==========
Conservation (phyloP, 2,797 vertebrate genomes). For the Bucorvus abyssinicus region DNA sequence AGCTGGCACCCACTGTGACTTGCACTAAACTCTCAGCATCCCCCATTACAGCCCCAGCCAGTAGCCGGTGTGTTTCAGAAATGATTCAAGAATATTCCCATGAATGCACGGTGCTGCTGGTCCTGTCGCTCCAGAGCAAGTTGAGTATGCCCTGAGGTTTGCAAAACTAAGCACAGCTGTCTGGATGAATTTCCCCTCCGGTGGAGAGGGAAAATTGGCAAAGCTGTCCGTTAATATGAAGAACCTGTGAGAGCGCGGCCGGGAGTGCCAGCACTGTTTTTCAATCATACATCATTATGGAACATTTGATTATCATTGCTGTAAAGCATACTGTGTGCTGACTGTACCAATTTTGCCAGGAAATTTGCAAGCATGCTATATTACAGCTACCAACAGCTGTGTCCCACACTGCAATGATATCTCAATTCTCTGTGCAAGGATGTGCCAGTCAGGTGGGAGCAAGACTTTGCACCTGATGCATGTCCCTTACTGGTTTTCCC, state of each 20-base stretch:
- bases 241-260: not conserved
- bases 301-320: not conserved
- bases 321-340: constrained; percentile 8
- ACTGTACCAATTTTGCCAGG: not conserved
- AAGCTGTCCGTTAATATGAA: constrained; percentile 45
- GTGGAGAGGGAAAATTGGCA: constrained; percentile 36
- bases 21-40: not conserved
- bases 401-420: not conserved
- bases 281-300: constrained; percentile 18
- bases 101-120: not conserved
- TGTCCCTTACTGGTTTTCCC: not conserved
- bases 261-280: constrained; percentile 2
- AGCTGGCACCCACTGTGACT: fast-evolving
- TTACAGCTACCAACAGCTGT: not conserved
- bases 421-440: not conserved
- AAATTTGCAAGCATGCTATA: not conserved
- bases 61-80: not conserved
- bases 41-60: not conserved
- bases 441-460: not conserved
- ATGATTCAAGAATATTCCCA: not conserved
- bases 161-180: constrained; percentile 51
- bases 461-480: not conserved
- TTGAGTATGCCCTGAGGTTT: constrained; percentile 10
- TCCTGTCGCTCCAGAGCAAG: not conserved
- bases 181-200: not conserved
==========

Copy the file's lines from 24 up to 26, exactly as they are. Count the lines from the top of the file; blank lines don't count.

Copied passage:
- TTGAGTATGCCCTGAGGTTT: constrained; percentile 10
- TCCTGTCGCTCCAGAGCAAG: not conserved
- bases 181-200: not conserved